#1. Getting clear and intentional on the training plan (putting that wizard brain to work!): we only do what we’re intentional about
#2. Developing a Kona qualifying mindset (because I primarily work with triathletes): who you are is the sum total of your self-concept
#3. Owning your controllables: control what you can, let go of the rest
#4. Learning the art of problem-solving: who can solve a problem the fastest is often who has the best race
#5. Developing joyful integrity: doing what you said you would do when you said you would do it
#6. Evaluating it all!

What does a typical week of training look like for you at the moment?
Right now, I’m taking what the year gives me! I’ve been in a base-building phase for a bit, with some intensity thrown in every now and then.  I train anywhere from 17-21 hours per week. I actually just got the change to toe my first start line of 2020 at a very small local sprint triathlon here in Montana.  I even spent 7 hours in the car just to race – I’ll never take a start line for granted again!

I anticipate the rest of this summer includes continued consistency, with a few new adventures and challenges thrown in.  We have some trails here in Montana that I don’t often see while prepping for a fall Ironman.  I’m looking forward to exploring trails, nailing a 5K personal record by the end of the year, riding my longest ride ever and doing a few long-distance open water swims.

Have you managed to adjust to Kona being postponed again until October 2021?
I did adjust quite easily to the idea of Kona in February and now I’m getting used to the idea of Kona in October of 2021.  While it feels very far away, I know the more time I have before then, the sweeter the experience will be.  Kona is Kona no matter what year is attached to it.  I earned that spot and I will joyfully swim, bike, and run it when it’s time.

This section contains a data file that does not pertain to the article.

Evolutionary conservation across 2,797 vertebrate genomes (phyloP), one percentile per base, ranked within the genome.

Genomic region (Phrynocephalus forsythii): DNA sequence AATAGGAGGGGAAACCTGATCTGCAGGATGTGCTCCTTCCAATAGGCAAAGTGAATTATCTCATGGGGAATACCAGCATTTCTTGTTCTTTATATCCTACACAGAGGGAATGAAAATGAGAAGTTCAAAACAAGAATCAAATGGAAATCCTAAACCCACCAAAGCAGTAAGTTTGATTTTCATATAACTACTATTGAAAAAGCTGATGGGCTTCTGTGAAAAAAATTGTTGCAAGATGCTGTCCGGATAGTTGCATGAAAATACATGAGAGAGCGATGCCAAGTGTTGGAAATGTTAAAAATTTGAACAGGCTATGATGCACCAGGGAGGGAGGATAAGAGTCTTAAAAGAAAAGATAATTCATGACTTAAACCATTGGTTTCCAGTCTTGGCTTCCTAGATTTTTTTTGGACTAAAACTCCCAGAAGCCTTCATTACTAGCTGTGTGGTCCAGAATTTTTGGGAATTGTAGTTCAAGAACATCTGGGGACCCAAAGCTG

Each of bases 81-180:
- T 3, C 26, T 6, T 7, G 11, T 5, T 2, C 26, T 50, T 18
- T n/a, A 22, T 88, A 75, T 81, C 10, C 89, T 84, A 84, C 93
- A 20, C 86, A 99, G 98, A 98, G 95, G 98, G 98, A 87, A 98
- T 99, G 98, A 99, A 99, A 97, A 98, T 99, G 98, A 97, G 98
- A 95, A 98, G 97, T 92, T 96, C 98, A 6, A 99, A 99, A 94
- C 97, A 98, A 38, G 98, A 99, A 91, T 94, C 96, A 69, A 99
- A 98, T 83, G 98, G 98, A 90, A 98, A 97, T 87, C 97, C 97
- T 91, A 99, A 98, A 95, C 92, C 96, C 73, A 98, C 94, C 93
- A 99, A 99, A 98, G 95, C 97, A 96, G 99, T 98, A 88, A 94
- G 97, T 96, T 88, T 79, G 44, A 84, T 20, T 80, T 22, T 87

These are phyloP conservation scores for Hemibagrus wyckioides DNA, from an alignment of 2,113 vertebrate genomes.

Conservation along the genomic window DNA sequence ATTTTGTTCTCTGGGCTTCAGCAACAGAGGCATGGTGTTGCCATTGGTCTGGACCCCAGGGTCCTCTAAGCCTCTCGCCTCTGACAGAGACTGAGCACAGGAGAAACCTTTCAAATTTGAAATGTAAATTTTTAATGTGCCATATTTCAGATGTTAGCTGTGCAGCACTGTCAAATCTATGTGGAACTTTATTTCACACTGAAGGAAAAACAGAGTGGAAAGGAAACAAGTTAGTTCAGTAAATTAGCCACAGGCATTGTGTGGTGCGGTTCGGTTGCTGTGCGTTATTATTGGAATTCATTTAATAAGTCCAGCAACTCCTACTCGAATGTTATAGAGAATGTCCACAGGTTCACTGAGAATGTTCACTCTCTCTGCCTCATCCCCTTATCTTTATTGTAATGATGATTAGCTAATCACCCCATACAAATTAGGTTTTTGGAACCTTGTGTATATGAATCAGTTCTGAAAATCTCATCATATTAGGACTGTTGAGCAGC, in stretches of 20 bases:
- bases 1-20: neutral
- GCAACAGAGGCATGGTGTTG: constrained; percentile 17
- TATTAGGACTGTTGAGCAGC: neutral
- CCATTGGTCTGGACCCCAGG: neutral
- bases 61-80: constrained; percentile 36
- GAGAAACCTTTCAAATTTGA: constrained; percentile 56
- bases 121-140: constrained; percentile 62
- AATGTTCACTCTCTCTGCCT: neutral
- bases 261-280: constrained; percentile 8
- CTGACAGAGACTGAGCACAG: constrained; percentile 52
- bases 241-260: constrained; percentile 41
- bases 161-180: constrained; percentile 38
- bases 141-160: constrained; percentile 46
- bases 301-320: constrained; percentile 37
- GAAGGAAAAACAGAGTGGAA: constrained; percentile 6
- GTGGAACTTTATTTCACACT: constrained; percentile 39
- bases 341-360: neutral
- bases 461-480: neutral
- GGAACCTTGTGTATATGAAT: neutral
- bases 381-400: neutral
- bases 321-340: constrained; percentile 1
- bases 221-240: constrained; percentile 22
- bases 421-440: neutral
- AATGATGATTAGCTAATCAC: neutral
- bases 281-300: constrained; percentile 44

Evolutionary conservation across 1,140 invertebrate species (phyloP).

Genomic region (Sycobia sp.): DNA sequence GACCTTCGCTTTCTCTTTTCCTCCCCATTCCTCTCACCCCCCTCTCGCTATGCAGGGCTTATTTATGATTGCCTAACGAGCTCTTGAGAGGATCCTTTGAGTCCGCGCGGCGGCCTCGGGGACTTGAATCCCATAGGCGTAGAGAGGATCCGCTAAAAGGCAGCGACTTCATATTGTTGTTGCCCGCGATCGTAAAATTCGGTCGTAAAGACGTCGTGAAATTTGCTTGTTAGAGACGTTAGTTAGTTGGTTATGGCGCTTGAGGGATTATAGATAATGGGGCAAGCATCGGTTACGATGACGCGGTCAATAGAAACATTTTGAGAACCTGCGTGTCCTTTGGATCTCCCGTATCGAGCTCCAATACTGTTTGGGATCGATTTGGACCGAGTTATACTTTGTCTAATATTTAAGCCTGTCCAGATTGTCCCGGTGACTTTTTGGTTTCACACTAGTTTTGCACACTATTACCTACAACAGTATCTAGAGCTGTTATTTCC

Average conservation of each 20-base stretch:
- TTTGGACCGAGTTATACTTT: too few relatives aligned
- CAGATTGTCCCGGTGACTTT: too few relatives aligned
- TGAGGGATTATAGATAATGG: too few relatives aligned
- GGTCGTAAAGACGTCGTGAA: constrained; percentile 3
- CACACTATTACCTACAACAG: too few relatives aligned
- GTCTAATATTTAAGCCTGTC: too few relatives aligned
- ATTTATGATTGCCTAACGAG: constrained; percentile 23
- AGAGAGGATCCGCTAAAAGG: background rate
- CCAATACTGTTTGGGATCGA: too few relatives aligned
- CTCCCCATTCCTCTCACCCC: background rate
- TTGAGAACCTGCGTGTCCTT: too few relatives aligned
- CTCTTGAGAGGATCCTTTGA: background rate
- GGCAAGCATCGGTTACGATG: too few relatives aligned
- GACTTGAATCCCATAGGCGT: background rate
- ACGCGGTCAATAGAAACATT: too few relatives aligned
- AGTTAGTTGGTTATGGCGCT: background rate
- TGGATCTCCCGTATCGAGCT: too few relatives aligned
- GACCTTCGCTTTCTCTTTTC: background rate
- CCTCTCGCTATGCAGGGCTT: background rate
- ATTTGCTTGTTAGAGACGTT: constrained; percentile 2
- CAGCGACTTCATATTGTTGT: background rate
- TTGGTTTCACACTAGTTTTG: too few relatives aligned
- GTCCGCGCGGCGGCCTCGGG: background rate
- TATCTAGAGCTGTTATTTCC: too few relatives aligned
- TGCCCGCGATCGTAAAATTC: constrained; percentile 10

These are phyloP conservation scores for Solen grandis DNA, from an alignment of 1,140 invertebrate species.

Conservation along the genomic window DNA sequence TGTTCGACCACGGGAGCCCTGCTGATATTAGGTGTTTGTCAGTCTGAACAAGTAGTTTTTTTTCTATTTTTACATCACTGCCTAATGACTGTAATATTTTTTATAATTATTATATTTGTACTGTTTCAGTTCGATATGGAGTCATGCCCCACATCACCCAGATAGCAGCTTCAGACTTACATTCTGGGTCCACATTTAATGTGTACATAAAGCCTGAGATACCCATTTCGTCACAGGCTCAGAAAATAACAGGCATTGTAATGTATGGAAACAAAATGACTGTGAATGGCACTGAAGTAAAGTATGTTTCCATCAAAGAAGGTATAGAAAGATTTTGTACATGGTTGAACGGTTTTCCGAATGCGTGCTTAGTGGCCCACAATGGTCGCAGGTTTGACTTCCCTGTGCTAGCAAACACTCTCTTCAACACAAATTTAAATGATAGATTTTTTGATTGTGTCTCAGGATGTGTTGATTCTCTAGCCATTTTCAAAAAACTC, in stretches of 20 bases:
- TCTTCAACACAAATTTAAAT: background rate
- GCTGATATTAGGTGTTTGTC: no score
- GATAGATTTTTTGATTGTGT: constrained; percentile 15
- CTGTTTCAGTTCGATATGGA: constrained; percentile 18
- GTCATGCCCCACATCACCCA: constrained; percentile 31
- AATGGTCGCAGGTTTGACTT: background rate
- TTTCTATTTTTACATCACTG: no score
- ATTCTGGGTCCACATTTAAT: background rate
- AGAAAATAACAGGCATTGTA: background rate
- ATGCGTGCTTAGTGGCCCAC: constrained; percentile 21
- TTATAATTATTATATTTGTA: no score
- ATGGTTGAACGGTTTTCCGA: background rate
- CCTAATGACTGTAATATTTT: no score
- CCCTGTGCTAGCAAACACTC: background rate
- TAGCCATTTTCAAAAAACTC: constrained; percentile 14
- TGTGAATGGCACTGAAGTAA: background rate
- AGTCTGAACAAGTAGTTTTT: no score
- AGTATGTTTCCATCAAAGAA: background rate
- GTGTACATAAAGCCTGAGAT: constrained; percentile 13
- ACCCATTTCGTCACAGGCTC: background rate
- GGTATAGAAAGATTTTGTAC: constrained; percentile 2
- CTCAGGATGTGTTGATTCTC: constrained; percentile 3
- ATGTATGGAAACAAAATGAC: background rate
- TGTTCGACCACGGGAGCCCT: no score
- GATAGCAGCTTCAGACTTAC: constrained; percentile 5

Race cancellations and postponements are unfortunate, but they’re also our reality. The quicker we can accept that, the quicker we can get back to work doing the thing that we can control: training.

Tell us about the Diversify Triathlon Movement you’ve recently set up?
The Diversify Triathlon Movement is my way of helping change the landscape of triathlon. It was born out of an idea… out of a question really… what can I do? And the response was absolutely incredible!

The premise is simple.  There are a lot of barriers to bringing more BIPOC athletes into the sport of triathlon and trying to break down all of them at once is not sustainable.  I chose to focus on one barrier: knowledge and support. I found triathlon coaches willing to donate three months of their time, support and coaching and then I found BIPOC athletes interested in triathlon.  I paired them up, they got to work! In this first round, we have 50 athletes and 25 coaches taking part in the movement.

Additionally, several companies have stepped up to support the athletes with gear and product! We are hosting a race registration fundraiser in collaboration with Fund Her Tri from now until September 15 to sponsor the athletes’ first race registration.

What are your favourite items of kit for training/racing?
My absolute favourite item for racing is my bike. I just got a new bike last year and I’m obsessed! She’s a Liv Avow Advanced Pro 1 and her name is Missy Elliot.

Are you sponsored by anyone right now?
I race for Smashfest Queen because I love that they stand for supporting womxn with big goals!

I am sponsored by Swiftwick socks (hands down, THE BEST!) and a Bozeman local plant-based restaurant call Farmacy.

You can follow Vanessa via www.instagram.com/vanessafayefoerster. To find out more about Vanessa and her coaching business visit www.vanessafayefoerster.com.